This disorder may cause an array of symptoms and clinical signs, including skin ulcerations and photosensitivity, joint pain and lameness, chronic cysts or nodules on the head or ears, high fever, poor blood clotting, fatigue, reduced appetite, and weight loss.
If left untreated or unrecognized by a veterinarian early on, this condition can be life-threatening, so if you suspect your dog has a mosquito-borne illness, get it checked out right away.
Equine Encephalitis is an inflammation of the brain most commonly associated with horses. This illness can be passed to dogs through mosquitoes as they bite and transmit the virus to our furry family members.
This disease can cause a variety of issues such as seizures and behavioral changes, both of which require veterinary attention. Sadly, in some cases, it may progress to death.
Canine parvovirus affects a dog’s gastrointestinal tract, and it is spread through contact with infected feces. While parvovirus does not affect humans, it can cause severe diarrhea, vomiting, and even death in dogs. It can cause a variety of symptoms also, including fever, eye inflammation, seizures, and respiratory problems. Of course, these reasons are why it’s best to keep your dog away from mosquitoes to prevent any potential illnesses.
Keeping Mosquitoes Away From Your Dog
Now that you know why mosquitoes bite dogs and the diseases they can transmit, you may be wondering how to keep mosquitoes away from your furry friend. Here are a variety of methods you can choose from or combine together.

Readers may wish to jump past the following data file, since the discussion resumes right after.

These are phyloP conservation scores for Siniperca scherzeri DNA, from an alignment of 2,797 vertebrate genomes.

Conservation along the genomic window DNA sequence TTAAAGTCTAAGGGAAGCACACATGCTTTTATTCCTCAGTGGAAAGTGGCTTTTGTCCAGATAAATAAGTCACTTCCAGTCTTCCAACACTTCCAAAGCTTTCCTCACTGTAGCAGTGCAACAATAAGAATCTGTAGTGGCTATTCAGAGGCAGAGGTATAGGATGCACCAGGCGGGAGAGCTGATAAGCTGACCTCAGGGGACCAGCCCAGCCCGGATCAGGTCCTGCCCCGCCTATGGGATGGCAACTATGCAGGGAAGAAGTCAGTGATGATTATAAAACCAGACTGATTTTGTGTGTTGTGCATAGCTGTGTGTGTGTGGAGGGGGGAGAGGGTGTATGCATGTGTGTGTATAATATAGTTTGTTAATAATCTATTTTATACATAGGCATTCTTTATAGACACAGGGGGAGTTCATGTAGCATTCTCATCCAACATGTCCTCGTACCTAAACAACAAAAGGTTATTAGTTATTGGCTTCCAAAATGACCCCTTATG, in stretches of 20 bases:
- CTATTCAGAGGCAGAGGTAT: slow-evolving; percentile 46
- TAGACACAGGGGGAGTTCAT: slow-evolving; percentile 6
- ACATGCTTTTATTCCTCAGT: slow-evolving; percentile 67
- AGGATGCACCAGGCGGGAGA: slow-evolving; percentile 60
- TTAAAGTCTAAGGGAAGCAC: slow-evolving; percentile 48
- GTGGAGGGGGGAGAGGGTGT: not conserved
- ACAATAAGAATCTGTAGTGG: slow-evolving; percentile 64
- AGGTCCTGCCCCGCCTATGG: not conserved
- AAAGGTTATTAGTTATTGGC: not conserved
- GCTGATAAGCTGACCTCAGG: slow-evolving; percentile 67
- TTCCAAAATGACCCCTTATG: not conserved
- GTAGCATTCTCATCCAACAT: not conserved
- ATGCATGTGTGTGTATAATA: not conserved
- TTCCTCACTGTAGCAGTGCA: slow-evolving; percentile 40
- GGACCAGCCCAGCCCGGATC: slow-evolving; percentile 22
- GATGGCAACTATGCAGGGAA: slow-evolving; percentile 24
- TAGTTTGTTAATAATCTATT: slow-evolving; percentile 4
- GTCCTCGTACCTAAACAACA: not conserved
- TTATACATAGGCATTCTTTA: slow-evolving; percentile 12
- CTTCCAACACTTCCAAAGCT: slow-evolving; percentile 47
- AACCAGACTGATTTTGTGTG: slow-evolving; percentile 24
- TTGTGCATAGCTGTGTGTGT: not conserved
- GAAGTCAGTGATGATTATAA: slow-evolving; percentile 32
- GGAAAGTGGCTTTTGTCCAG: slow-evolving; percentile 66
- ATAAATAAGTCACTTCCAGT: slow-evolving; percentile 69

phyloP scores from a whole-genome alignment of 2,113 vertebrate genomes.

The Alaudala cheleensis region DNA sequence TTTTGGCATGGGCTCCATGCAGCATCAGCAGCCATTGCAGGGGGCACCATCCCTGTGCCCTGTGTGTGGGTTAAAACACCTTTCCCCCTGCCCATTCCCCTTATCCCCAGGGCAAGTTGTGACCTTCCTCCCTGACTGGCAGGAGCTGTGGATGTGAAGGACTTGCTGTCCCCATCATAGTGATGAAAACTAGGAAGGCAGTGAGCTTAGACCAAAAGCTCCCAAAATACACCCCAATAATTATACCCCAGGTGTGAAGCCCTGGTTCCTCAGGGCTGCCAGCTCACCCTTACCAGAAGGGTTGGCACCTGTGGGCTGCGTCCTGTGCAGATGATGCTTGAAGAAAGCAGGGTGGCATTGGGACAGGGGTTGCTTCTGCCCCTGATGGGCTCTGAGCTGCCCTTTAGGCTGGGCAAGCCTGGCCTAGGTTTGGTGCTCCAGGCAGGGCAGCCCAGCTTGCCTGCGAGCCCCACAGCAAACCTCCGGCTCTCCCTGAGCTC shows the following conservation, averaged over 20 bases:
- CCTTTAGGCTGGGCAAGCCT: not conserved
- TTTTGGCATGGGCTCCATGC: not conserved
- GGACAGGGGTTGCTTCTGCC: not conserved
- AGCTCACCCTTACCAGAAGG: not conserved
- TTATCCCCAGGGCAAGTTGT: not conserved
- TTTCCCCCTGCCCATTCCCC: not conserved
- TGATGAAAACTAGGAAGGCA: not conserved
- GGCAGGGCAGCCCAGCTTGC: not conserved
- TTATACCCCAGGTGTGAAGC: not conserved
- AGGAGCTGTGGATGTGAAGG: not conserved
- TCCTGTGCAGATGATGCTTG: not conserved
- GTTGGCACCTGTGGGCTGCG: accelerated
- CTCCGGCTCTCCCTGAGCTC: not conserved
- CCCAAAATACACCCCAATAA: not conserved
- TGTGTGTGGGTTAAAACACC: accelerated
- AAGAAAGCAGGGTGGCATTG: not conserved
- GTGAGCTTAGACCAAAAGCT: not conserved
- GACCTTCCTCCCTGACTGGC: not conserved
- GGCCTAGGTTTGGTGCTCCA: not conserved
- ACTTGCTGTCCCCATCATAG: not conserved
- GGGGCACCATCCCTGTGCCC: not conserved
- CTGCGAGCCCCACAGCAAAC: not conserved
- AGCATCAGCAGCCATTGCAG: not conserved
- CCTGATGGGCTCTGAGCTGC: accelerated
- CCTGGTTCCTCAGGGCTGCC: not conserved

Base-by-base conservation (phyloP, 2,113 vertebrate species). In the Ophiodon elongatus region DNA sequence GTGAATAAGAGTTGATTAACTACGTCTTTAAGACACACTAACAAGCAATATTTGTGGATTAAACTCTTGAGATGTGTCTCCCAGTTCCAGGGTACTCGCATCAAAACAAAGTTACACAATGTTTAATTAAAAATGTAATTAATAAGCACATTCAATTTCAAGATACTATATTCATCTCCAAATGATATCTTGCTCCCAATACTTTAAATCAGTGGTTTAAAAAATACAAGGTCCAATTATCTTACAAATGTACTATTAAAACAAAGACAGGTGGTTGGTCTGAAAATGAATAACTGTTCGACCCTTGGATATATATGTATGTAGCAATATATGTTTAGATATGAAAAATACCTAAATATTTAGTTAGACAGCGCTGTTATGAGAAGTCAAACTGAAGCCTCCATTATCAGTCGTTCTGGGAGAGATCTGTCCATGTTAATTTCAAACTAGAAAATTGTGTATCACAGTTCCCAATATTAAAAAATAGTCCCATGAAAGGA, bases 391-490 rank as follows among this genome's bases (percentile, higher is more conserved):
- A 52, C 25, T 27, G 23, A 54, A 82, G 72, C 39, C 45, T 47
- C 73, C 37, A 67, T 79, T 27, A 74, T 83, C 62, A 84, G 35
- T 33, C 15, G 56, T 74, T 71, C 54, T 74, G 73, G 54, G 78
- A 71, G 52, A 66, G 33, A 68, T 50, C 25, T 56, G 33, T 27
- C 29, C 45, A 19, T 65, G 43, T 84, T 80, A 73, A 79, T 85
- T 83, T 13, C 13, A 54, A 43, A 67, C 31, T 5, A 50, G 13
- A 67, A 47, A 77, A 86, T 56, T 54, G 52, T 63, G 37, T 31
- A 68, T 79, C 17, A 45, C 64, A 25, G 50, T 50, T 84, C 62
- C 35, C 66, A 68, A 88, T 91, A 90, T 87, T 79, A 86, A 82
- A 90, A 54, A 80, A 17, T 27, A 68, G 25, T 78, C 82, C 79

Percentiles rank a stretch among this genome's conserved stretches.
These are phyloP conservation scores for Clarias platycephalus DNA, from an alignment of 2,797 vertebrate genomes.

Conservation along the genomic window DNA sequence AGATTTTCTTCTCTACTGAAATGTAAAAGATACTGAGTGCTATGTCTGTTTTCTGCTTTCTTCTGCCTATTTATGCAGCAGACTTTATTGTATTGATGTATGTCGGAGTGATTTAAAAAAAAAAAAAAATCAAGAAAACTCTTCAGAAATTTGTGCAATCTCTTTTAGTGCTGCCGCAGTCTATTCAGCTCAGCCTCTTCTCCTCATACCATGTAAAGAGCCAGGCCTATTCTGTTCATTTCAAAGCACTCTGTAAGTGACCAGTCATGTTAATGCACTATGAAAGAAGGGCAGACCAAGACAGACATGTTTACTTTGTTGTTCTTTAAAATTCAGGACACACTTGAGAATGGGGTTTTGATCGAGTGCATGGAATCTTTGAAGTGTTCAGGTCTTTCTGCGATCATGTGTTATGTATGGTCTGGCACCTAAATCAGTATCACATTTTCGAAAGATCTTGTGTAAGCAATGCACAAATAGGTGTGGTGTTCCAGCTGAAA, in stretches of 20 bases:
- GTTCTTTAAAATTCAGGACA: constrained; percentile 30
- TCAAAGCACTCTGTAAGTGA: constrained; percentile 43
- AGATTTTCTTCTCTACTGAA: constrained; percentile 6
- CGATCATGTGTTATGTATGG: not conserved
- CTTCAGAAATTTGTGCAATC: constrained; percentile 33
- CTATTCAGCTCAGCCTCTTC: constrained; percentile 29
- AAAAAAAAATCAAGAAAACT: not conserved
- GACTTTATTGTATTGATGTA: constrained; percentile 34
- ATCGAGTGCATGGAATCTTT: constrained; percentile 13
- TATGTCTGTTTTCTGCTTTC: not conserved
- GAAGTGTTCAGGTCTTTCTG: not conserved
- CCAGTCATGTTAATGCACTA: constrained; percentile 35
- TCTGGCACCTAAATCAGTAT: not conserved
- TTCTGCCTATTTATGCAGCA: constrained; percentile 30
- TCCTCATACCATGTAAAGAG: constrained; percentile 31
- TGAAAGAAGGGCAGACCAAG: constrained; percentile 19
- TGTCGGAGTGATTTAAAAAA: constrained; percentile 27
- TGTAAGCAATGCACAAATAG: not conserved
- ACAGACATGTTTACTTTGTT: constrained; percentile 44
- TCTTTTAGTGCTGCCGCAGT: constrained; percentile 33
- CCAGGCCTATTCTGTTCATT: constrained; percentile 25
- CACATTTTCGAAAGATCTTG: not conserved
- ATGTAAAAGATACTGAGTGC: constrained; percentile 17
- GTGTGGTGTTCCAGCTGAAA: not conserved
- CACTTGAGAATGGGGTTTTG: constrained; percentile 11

Dog-Friendly Mosquito Repellent
There are many dog-friendly mosquito repellents available, so you don’t have to worry about your pet being exposed to dangerous chemicals. Look for products that contain natural ingredients such as citronella, lemongrass, and cedarwood oils. Apply the natural repellent directly to your dog’s fur, making sure you get it all around its body and legs. Avoid applying the repellent on your dog’s face as it could irritate their eyes and nose. Instead, apply the repellent on a cloth and use that to wipe around your dog’s face. Don’t forget about the collar, either! Spraying repellent on a collar will definitely keep those buggers away.
Dog jackets are an easy and eco-friendly way to keep mosquitoes away from your pet. Using the previous method we just talked about, you’ll be using mosquito repellent and spraying it directly on the jacket. Then, simply put the jacket on your dog for an added layer of protection and warmth. This method is pretty quick, and you may not even need to apply repellent around the face, tail, and legs if you spray the jacket well. However, if it’s mosquito season or humid outside, applying repellent everywhere may be necessary. You’ll ideally want the jacket to be appropriate for the season, so your dog stays comfortable. Have them wear something light and breathable during warmer or hotter days, and something more insulated and waterproof during colder days.
Clear Standing Water